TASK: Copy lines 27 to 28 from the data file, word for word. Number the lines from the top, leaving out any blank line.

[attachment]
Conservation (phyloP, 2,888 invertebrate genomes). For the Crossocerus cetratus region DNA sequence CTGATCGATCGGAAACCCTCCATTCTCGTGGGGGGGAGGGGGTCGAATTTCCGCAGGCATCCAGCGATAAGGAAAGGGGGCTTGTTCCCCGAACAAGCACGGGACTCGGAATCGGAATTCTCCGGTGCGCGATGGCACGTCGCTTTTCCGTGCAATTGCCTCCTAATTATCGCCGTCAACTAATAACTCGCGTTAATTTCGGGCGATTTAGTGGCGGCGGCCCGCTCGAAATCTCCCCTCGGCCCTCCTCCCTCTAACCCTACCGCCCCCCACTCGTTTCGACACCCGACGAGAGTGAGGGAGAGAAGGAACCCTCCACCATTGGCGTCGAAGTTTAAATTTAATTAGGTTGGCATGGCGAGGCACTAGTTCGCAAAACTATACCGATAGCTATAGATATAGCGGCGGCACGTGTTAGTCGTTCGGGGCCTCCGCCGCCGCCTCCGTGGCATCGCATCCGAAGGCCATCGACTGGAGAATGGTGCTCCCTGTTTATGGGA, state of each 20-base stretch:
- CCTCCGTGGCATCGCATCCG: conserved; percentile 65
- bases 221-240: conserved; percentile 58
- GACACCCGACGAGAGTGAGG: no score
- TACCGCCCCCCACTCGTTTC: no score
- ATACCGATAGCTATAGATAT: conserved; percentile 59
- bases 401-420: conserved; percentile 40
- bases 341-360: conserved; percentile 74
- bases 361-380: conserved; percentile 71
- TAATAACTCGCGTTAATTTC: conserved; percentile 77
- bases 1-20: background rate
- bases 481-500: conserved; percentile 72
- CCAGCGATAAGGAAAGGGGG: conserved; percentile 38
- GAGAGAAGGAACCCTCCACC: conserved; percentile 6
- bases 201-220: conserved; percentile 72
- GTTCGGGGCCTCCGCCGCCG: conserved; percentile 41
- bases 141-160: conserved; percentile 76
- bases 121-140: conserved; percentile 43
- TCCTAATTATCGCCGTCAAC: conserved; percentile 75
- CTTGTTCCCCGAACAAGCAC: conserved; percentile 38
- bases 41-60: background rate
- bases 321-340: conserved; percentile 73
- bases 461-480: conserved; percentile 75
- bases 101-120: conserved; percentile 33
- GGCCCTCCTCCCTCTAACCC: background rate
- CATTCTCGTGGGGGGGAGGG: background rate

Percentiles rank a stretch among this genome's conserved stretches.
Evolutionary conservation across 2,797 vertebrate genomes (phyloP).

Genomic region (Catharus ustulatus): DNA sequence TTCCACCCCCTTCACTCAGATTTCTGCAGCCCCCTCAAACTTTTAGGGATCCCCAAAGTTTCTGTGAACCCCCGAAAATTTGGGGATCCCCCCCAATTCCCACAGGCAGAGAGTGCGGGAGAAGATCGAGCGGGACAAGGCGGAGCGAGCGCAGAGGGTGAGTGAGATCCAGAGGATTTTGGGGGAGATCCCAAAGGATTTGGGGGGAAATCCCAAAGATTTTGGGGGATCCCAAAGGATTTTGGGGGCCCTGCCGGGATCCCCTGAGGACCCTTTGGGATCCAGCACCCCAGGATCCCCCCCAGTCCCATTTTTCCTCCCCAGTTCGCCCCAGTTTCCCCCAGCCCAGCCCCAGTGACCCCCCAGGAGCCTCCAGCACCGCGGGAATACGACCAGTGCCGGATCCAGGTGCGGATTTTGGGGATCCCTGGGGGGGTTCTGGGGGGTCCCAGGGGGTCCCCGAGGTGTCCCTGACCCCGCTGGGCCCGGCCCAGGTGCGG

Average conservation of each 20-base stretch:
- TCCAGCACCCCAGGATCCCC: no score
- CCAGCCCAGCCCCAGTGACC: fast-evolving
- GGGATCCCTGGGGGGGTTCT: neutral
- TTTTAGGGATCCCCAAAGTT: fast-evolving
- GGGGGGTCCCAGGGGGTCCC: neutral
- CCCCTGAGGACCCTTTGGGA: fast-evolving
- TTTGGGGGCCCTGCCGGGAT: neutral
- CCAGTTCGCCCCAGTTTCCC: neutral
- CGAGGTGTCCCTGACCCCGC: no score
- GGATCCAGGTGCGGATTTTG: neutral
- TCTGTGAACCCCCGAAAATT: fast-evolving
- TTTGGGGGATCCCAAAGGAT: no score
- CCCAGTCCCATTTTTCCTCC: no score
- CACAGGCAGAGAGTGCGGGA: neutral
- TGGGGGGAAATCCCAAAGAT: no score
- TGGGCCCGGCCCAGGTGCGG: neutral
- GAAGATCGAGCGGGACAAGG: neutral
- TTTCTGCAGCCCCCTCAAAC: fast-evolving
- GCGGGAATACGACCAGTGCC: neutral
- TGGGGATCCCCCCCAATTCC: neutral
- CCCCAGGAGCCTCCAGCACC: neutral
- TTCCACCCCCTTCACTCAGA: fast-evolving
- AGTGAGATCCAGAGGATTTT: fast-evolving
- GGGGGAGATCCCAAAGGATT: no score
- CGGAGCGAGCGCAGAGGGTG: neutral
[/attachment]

Percentiles rank a stretch among this genome's conserved stretches.
Evolutionary conservation across 2,797 vertebrate genomes (phyloP).